Atmospheric river or atmospheric treadmill? Why B.C.'s rain is going nowhere

Digital WritersThe Weather Network
Digital Writers

A series of storms are expected to drench parts of the Pacific Northwest and the South Coast of B.C. with over 100+ mm of rain later this week.

As California experiences the bulk of the atmospheric river activity, B.C. will soon get a taste. 

A strong low is churning in the eastern Pacific, but even more remarkable is the sheer size. At over 3,000 kilometres wide, it's on the upper end of what the atmosphere is capable of generating.


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Over the next few days, the low will only shift about 1,000 km. It is in the perfect position to steer the moisture approaching California and splay it farther north. 

The incoming system will not technically meet the definition of an atmospheric river for Metro Vancouver. However, it is the duration of the rain that is more concerning.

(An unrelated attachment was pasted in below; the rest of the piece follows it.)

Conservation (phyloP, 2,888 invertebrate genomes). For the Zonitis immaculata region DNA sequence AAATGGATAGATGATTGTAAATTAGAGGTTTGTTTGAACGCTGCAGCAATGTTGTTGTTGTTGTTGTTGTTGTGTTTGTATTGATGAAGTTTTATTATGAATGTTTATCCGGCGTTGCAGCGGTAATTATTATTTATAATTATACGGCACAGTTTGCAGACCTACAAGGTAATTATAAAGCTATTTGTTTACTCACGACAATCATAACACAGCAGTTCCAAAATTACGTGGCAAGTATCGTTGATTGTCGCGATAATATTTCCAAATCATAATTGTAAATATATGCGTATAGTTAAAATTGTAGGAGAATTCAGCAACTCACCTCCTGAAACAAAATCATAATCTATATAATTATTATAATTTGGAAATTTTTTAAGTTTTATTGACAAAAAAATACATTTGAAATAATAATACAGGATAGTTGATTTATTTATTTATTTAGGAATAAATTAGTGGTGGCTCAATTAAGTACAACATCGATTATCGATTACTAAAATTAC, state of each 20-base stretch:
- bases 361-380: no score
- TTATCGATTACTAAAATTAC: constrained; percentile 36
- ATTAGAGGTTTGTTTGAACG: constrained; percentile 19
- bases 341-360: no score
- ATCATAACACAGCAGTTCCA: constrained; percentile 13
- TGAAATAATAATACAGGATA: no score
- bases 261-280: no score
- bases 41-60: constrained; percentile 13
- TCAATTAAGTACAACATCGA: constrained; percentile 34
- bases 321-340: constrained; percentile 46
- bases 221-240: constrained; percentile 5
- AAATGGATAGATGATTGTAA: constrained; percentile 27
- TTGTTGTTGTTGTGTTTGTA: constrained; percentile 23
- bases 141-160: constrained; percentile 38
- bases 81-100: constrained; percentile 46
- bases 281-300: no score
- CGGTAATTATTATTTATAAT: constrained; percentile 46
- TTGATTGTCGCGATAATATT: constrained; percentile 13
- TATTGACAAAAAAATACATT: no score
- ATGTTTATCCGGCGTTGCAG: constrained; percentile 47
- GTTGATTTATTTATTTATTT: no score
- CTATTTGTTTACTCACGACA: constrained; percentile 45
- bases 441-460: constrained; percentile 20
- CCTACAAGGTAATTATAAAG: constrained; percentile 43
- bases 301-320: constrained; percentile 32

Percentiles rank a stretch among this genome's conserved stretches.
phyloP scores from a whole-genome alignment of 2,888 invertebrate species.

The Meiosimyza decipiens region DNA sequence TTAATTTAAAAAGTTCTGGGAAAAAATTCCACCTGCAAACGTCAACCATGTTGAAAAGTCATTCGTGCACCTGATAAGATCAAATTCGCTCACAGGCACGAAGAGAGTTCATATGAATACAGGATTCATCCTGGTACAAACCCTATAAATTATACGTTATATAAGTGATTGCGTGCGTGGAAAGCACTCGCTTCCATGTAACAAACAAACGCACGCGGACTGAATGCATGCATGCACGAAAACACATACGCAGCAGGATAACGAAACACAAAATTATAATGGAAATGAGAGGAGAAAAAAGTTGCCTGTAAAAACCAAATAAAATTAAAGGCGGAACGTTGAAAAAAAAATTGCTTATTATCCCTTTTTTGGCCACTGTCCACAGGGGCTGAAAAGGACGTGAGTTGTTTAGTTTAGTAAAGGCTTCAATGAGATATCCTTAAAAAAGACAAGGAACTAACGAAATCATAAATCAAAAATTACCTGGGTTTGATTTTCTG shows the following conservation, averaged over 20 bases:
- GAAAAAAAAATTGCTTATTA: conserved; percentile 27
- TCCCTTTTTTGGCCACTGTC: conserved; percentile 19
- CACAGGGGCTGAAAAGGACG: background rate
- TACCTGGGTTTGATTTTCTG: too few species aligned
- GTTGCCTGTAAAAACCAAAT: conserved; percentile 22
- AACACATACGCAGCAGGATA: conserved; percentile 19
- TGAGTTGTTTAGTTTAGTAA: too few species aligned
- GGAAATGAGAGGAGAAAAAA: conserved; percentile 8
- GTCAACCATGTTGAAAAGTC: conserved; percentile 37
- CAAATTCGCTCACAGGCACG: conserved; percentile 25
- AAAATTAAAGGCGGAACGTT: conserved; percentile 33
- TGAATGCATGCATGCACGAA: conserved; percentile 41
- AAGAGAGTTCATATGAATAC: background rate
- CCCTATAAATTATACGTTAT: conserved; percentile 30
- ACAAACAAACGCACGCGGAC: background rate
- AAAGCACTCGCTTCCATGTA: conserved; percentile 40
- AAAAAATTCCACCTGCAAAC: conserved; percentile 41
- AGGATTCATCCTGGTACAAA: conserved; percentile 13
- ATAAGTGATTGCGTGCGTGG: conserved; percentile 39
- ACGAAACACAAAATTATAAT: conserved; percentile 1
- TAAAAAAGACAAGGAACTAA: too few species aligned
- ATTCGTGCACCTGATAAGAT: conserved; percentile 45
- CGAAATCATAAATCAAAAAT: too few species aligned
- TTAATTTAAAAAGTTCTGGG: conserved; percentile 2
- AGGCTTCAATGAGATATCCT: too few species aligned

With such a pronounced southeast flow, the Olympic Mountains will create a pronounced rain shadow, limiting Victoria to just a handful of millimetres.


As the system moves north of the Fraser River and along the Sea to Sky, the precipitation will jump to over 100 mm of rainfall.

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Local ski hills around Metro Vancouver will be faced with rain by late Thursday. Pockets of cooler air near Whistler should keep the bulk of the precipitation as snow, especially above 1800 metres.

Some cities will face up to 60 hours of rainfall that will taper to showers on Saturday.

This system comes as California continues to be hounded with torrential rainfall and damaging winds, which have caused major flooding and power outages for many parts of the state. Many residents in Southern California were forced to evacuate from their homes due to increased risk of flooding and the potential for mudslides.

Freezing level graphic

Meanwhile, heavy snow is expected for the alpine regions, so travellers can expect to see difficult road conditions.

Colder temperatures are expected the following week, which should mean that ski areas will see heavy snowfall. The Lower Mainland and coastal areas will continue to see rain.

Beyond, the South Coast should expect a reprieve from the wet weather for the last week of January, though the North Coast will still experience some wetness.

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